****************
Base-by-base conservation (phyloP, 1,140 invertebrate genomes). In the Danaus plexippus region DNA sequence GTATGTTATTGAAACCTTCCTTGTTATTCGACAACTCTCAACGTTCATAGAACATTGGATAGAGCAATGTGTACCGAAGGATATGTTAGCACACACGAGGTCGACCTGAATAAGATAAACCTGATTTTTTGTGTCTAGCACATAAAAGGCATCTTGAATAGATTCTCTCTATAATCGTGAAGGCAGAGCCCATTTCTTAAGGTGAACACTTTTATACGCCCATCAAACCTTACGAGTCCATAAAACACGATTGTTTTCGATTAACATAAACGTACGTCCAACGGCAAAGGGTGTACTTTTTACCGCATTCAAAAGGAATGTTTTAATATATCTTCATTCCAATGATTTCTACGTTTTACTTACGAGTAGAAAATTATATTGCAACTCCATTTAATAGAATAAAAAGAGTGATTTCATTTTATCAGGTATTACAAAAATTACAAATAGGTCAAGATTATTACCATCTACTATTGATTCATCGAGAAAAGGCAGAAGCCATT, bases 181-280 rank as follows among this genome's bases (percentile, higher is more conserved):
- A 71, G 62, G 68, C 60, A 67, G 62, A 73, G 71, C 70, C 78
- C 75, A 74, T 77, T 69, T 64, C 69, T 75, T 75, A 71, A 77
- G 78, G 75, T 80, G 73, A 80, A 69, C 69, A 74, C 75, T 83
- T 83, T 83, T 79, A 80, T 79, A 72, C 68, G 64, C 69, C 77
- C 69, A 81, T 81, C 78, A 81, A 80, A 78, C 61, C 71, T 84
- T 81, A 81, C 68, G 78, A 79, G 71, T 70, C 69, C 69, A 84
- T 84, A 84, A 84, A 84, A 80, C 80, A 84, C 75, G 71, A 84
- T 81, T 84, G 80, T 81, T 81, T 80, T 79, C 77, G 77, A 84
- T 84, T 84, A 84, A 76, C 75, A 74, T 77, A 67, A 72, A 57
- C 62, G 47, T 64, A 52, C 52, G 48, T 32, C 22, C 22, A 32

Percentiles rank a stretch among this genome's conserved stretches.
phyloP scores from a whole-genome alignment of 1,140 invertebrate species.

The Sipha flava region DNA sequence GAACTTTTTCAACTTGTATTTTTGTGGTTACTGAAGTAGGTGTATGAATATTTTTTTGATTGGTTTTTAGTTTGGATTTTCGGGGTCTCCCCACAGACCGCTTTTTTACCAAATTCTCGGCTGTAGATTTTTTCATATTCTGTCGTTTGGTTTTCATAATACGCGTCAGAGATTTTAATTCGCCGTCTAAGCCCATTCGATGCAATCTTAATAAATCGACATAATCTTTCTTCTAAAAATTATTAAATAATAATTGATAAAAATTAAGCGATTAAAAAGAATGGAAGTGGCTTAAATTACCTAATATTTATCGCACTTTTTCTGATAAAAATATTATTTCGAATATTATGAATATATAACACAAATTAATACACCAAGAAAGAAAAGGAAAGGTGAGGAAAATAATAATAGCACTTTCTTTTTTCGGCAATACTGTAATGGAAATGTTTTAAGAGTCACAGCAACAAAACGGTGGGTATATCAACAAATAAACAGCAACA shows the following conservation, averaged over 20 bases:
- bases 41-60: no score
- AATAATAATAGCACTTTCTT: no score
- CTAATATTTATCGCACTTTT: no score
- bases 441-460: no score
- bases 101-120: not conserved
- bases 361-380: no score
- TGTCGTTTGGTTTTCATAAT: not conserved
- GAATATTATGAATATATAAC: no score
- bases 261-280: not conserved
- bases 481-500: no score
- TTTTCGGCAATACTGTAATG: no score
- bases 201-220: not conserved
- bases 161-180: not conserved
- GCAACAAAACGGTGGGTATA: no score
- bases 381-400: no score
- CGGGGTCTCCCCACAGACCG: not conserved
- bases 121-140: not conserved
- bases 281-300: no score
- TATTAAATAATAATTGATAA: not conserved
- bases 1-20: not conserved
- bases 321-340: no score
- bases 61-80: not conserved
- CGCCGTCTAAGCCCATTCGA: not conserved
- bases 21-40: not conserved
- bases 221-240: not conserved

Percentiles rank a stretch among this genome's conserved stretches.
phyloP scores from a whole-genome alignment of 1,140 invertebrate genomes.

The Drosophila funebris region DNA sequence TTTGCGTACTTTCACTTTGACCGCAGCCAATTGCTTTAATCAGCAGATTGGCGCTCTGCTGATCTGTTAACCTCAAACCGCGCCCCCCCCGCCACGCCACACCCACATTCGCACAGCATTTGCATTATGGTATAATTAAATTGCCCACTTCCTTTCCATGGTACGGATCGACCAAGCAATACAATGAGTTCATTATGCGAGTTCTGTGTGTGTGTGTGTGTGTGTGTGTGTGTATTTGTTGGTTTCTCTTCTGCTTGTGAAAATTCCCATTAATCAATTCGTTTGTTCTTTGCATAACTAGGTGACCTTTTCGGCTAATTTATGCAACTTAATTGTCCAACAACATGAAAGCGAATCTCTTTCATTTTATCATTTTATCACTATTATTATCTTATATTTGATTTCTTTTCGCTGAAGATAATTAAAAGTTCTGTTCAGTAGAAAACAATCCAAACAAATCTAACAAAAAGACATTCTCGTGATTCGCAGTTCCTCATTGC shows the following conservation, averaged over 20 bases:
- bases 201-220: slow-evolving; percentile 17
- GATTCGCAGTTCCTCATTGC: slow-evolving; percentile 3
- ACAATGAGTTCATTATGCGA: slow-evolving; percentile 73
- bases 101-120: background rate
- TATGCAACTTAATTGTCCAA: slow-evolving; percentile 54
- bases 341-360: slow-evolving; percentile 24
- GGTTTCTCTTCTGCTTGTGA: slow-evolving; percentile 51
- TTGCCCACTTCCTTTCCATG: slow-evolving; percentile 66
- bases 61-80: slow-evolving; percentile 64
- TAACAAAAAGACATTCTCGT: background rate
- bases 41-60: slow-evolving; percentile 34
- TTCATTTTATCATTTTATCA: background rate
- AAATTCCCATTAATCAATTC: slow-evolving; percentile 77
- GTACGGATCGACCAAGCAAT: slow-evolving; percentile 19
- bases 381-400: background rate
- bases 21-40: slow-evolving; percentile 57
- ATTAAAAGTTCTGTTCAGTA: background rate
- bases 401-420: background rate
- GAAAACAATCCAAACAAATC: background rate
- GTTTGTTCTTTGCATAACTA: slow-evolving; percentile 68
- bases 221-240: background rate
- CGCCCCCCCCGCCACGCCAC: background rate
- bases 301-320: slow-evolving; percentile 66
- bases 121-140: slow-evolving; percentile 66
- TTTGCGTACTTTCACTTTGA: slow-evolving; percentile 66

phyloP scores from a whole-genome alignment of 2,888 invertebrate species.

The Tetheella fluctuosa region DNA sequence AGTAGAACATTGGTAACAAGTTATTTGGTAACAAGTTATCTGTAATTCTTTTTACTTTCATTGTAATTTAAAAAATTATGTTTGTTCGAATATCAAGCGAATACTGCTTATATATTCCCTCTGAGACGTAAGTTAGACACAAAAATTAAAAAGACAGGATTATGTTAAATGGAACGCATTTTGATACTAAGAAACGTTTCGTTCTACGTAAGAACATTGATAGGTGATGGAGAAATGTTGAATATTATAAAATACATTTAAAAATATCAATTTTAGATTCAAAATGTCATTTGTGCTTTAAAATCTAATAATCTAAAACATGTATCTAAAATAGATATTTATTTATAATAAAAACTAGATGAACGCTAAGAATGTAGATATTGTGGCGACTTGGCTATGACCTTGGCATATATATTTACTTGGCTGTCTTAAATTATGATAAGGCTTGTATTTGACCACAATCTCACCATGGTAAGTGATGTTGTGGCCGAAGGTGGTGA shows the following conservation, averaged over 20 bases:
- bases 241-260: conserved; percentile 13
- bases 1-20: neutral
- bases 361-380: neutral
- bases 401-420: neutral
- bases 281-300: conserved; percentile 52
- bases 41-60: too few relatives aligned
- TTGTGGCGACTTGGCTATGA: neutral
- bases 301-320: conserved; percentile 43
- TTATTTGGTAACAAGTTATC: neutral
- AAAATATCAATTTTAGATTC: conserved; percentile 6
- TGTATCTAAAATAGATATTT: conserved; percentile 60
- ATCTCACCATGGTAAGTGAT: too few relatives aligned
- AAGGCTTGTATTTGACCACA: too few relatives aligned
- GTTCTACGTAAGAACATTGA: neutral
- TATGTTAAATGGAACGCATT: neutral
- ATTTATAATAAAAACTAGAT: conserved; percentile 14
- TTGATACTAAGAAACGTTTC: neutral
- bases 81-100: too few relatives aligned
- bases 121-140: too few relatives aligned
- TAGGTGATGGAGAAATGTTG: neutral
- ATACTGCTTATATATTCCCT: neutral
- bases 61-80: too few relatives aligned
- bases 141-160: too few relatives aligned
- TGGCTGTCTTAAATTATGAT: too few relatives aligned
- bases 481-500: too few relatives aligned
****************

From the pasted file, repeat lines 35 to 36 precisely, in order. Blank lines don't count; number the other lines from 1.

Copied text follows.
- bases 321-340: no score
- bases 61-80: not conserved